Posts Tagged With: absolute zero

Half an Egg

Many, many recipes are for too many people. What do you do in these cases? For example, if your recipe serves four and you’re cooking  for two people, you’ll need to cut the amount of each ingredient in half. If the recipes calls for two tomatoes, use just one. But what do you do if the recipe asks for three eggs? Half of 3 eggs is one and a half eggs.

How do you get a half an egg?

It would be nice if your local supermarket sold half eggs. This remains unlikely to happen as these food stores don’t even let you buy purchase individual eggs. Back in my youth, we had a woman who raised her own chickens in her backyard. She would let us buy any number of eggs. Then the town shut her down.  However, even she didn’t sell half eggs. Her hens just never produced eggs half the size of normal ones. Whether they were unmotivated, conservative, or just plain unable to lay tiny eggs, we’ll never know.

Perhaps half-sized chickens could produce half-sized eggs.

Perhaps a laser beam followed immediately by a thin blast of air, the temperature of absolute zero, could produce an egg that is not only cut in half but also keeps the yolk and the white inside. Future research is indicated. However, I doubt that this idea, however successfully concluded, would prove commercially viable. I’m guessing that such a half egg would cost a million dollars. Most consumers would balk at such a price.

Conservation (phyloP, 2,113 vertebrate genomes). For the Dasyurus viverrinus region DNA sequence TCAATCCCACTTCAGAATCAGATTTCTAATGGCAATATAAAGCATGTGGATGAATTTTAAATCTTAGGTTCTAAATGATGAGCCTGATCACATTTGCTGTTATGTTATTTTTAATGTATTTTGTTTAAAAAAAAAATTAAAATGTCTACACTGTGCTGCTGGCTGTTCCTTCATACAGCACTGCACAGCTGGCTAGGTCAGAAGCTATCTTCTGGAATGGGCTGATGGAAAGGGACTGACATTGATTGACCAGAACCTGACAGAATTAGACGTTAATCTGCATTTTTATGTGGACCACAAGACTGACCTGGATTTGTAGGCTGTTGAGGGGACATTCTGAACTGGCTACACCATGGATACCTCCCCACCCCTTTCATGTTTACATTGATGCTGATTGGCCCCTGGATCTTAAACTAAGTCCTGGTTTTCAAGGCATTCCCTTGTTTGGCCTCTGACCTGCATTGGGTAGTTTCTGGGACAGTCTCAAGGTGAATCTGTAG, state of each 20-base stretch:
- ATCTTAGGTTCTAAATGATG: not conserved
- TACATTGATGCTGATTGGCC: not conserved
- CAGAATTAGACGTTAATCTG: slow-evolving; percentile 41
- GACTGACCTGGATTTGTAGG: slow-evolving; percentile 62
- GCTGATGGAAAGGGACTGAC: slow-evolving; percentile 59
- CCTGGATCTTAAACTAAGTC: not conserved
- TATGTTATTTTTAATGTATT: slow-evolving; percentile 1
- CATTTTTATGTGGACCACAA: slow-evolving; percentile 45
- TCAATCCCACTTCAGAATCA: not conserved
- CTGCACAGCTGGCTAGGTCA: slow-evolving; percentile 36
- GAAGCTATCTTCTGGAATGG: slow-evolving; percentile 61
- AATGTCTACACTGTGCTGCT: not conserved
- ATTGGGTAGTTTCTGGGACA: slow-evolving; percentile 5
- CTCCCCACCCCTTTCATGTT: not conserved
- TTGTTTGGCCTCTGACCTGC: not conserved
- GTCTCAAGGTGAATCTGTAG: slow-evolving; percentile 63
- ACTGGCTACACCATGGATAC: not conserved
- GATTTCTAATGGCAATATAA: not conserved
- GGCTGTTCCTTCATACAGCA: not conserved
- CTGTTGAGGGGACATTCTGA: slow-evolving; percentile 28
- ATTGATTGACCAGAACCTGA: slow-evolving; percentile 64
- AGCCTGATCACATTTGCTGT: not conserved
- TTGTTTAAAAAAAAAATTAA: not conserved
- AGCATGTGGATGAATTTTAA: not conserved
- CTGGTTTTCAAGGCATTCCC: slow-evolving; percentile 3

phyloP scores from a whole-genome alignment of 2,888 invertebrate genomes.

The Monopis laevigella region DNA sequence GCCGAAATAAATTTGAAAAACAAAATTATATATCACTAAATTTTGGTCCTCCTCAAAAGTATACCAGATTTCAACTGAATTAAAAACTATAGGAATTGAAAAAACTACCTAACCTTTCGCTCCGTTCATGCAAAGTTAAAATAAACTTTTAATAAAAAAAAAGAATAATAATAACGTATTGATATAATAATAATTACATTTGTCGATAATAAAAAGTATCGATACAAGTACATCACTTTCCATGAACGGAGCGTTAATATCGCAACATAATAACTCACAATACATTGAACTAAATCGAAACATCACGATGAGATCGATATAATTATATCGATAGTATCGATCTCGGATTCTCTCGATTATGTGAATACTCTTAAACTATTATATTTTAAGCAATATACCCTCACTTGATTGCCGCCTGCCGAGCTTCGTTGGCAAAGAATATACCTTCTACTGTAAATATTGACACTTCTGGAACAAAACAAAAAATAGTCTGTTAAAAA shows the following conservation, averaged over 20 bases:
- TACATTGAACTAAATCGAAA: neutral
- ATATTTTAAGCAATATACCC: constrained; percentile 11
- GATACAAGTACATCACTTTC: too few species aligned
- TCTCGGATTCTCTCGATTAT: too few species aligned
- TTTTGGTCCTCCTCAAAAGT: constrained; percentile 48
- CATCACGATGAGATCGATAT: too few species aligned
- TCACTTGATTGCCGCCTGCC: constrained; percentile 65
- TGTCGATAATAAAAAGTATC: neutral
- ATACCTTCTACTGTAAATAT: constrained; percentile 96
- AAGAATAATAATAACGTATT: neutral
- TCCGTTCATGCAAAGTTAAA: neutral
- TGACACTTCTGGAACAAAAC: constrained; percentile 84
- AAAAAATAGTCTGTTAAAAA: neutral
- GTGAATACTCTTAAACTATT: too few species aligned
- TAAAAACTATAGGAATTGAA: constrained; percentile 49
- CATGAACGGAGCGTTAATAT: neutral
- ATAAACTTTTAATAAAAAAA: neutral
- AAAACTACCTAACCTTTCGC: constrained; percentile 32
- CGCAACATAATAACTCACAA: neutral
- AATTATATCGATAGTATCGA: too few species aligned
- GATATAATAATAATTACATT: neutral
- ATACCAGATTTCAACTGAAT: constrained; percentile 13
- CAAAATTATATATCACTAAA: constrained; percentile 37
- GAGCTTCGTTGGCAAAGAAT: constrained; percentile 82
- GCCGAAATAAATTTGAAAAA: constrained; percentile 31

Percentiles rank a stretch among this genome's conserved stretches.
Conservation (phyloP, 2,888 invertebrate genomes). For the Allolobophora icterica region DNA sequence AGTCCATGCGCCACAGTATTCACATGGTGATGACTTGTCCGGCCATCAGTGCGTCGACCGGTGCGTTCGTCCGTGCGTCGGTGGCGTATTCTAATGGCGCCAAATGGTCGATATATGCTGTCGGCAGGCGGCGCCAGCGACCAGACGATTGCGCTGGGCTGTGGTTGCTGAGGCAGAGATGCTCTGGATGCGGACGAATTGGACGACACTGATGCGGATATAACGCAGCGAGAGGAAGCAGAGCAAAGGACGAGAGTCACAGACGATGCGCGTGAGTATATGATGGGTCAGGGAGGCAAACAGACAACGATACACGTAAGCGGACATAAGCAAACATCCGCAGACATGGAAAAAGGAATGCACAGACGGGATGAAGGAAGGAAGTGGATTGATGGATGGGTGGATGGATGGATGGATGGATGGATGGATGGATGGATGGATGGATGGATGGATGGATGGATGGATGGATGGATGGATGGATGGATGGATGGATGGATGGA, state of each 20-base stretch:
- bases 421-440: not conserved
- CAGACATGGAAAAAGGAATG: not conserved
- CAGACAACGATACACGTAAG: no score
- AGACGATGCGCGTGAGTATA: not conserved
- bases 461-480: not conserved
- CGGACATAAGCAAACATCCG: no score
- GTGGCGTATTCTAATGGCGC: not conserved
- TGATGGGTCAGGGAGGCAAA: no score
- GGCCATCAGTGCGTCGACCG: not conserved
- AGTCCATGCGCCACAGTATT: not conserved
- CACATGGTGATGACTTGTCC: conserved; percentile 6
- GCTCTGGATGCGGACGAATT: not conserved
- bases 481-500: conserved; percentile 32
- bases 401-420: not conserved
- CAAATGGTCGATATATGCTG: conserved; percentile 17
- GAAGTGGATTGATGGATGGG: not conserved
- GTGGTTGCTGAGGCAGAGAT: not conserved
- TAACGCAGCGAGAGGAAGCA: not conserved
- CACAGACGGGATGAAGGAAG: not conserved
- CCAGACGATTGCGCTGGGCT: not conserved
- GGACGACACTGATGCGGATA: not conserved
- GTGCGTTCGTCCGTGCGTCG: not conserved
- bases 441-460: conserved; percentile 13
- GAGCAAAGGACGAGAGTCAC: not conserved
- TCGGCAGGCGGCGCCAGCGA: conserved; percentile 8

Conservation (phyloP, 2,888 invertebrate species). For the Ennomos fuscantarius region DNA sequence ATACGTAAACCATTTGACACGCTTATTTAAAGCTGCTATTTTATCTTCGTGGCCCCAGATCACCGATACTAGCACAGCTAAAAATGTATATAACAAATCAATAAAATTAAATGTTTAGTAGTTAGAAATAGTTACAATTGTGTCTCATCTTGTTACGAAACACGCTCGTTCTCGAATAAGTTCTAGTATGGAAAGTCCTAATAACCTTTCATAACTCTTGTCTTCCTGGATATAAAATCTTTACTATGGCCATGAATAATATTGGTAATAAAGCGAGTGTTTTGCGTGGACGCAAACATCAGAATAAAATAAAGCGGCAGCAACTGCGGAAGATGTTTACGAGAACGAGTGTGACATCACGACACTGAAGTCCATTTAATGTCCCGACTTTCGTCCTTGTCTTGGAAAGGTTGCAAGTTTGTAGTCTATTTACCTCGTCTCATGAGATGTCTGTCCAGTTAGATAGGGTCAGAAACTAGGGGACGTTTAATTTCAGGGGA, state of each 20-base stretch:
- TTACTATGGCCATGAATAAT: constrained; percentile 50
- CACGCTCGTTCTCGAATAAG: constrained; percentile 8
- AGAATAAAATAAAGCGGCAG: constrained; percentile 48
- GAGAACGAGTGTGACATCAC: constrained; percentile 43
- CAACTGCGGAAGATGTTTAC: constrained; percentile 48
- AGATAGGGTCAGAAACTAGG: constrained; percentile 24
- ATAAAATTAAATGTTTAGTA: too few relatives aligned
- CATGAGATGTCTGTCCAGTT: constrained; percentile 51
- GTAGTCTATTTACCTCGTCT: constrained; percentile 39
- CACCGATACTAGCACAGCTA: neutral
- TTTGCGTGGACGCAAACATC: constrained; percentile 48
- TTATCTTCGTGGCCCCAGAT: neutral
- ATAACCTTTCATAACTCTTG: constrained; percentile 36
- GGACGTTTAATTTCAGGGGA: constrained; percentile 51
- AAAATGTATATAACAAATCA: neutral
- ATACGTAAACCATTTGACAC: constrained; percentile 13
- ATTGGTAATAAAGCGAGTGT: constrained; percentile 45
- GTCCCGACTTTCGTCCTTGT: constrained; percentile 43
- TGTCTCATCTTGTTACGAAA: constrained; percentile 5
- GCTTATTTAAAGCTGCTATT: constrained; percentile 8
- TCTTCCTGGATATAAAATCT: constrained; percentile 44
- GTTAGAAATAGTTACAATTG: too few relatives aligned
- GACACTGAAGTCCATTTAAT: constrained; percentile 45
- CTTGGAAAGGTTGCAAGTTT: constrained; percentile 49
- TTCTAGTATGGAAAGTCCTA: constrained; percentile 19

No, I’m afraid that the making of a half an egg falls squarely on our shoulders. Crack an egg open into a small dish. Scoop out half a yolk the best you can with a spoon. Do the same with the egg white. Now you have your half an egg. You can proceed confidently with the newly reduced recipe. The above photo shows a fried half an egg.

Bon appétit.

 

Paul De Lancey, Comic Chef, Ph.D.

My cookbook, Following Good Food Around the World, with its 180 wonderful recipes, my newest novel, Do Lutheran Hunks Eat Mushrooms, a hilarious apocalyptic thriller, and all my other books, are available on amazon.com.

 

 

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South African Bobotie

South African Entree

BOBOTIE

INGREDIENTSBobotie-

2 slices bread
⅔ cup milk (½ cup more later)
1 Granny Smith or other sour apple
1 large onion
3 tablespoons butter
2 pounds ground beef
2¼ tablespoons lemon juice
1½ tablespoons curry powder
½ teaspoon pepper
¾ teaspoon salt
1 tablespoon sugar
¾ teaspoon turmeric
2 cups almonds, quartered or slivered
½ cup raisins
5 bay leaves
1 egg
½ cup milk

SPECIAL UTENSIL

8″ x 8″ casserole dish

Makes 8 plates. Takes 1 hour 20 minutes.

PREPARATION

Preheat oven to 350 degrees. Add bread and ½ cup milk to small bowl. Let bread soak. Peel, core, and dice apple. Mince onion. Add butter, onion, and beef to pan. Sauté at medium-high heat for 5 minutes or until onion softens and beef browns. (The universe is continually expending, things are getting farther apart from each other, hence the extra two blank lines after this paragraph.)

Add beef, onion, diced apple, soaked bread, lemon juice, curry powder, pepper, salt, turmeric, almonds, and raisins to casserole dish. Evenly insert bay leaves, tips standing up, throughout casserole dish. Bake at 350 degrees for 45 minutes.

Remove casserole dish. Add egg and ½ cup milk to mixing bowl. Beat with whisk. Ladle egg/milk mix over casserole. Bake for another 15 minutes or until golden brown. Bobotie goes well with rice. However, it goes really, really well with chutney. Omit the chutney and you’ll risk a visit from the culinary police.